of fancy prizes, gratitude, and praise.

LEONARD KRESS:

I wonder if you would address the ways in which lesbian poetry differs from non-lesbian writing. If in fact it does, is it related to poetics, form, subject, the writer or persona, a combination? Do you see your formal poetry—sonnets and such—as a continuation of the formal tradition or a departure/disruption from it? Rhina P. Espaillat described your writing as “fearless.” And there’s a quote on your website from Mark McDonnell, “She doesn’t appear to be afraid of anything.” My question is—what do you fear?

MARY MERIAM:

She hotly kissed her hot girl. Now alone
in dark so dark, the kiss seems still unknown,

paper and pen will tell how dark is dark.
Without an alphabet, she makes a mark,

gives birth to fire and a tiny star. 
The literary universe so far

thrives ignorant of her and her hot kiss,
except for Sappho, eons safe from this. 

Fumbling through dark, she seizes on a form,
a blazing sonnet, built to make her warm

to writing in the dark. It wraps its lines
around her mind, its rhymes appear like signs,

it heals the Sapphic fragments, sings her out
of hiding, glimmers like a cosmic scout,

and spins a set of clothing that coheres
her singing, lights the dark, and bites her fears.

RISA DENENBERG:

What was the good, the bad and the ugly during your years in the MFA program at Columbia University? What (or who) drew you to formal poetry? 

MARY MERIAM:

I wore my running shorts to class one day,
trying to tell them something naked gay,

but all those eyes of disapproval buzzed
at me, a silent lesbian, unloved.

And Jane’s friend Muriel was still alive,
and Marilyn had just begun to thrive,

but I was stuck with Poets Laureate,
jammed in a closet, uninspired, arid,

trashing my efforts into fragments, split
between my love-life’s poetry and biz.

I couldn’t curry favor, sleep with them,
or charm them with my rented room’s poem.

That was the end of school, and so I sank,
a struggling, starving stray who owed a bank. 

I sat and waited. Breath and rhyme arrived,
the heartbeat of pentameter survived. 

LYNN McGEE:

Do you think you’ll ever expand the Lesbian Poet Trading Card concept to other types of products; something dignified, like your trading cards, that wouldn’t trivialize the writers? Will the Headmistress Press Poetry Party scheduled for May 30, 2020 in Arkansas be repeated in other cities? In a 2019 interview on The Best American Poetry Blog you were asked, “What is one thing American poetry needs more of, in your opinion?” and you said, “Some bitch like me.” What distinguishes a bitch like you from all us other bitches?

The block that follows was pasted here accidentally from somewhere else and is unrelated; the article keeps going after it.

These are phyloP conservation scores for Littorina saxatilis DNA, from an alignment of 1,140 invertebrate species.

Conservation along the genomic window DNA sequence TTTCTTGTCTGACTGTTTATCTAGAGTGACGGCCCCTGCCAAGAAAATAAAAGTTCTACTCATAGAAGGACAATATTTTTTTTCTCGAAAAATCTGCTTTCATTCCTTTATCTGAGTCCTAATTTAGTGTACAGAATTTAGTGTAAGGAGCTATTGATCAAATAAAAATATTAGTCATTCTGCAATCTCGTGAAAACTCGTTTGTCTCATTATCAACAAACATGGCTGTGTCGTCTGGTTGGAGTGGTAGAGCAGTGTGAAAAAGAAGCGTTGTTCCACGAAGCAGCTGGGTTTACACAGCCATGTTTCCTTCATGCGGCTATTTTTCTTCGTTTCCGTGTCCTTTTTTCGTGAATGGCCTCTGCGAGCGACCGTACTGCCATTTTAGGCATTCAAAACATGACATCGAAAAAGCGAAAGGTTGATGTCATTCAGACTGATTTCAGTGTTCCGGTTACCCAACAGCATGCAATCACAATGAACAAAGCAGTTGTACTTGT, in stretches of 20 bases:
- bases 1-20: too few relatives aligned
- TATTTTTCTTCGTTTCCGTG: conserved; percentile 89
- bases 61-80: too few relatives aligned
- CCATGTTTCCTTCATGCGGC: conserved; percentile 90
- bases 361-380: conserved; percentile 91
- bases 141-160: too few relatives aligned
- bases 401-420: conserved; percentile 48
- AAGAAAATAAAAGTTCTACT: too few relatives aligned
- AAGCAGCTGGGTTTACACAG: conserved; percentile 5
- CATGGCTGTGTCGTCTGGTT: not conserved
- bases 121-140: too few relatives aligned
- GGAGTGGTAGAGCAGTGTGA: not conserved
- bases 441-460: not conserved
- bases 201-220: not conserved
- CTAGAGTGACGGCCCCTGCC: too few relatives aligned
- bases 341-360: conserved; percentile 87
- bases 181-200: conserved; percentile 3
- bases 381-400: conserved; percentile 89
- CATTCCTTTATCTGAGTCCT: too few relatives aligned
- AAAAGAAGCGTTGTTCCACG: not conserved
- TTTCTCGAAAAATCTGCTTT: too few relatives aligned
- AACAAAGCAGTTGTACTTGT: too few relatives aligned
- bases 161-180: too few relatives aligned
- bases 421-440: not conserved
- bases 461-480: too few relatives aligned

MARY MERIAM:

Headmistress dances slowly on the beach,
and slowly marks her pupils’ parts of speech,

more activist than commerce. She will place
your lovely thoughts inside her pencil case,

and hope that if a bright plan dawns on you,
just send it, and she’ll see what she can do.

And now Headmistress, by the way, would like 
to thank co-founder Risa, praise the dyke

for generosity to every Mistress
and turning this into a caring business.

I want the power in the hands of bitches,
to edit giant journals, publish witches,

to chair illustrious contests, dish out gold,
to tell our gorgeous rage still left untold,

to let the pompous patriarchy wait
while bitches fix the world and celebrate.

JOY LADIN:

You have had an intense—I would say intimate—relationship with Amy Lowell’s work. How did this relationship begin, how did it blossom and what did you learn about Lowell and your relation to her as you wrote Lady of the Moon?

MARY MERIAM:

I asked LF for her advice, for who
to write about, a married female two.

Amy and Ada, two figures in the air.
I’d write about them as a form of prayer

that one day marriage would be legal here.
I eyeballed LF’s essay, drenched my ear

with Amy’s poems, took a daily bath
in both for months before I picked my path.

It’s time to trust I’ve filled my reservoir
with voice and details, time to tilt the jar.

This poet is a brilliant fighter, free
in love with Ada since no one could see.

One hundred years ago, a sister wrote
the truth about her lesbian lifeboat,

and for her tender, brave, and lovely work
the macho critics buried her in smirk. 

About

Mary Meriam advocates for the right of women to love each other in their poetry and art, and strives to give their work a place at the table. She writes about and publishes such work in the journal she founded, Lavender Review, at the press she cofounded, Headmistress Press, and at Ms. magazine, The Critical Flame, and The Gay & Lesbian Review. Her poetry collections, The Countess of Flatbroke, The Poet's Zodiac, The Lillian Trilogy, and Lady of the Moon, honor a cosmos of strong, creative women. Her latest collection, My Girl's Green Jacket, was published in 2018, and her poems have appeared recently in Poetry, Prelude, and Subtropics.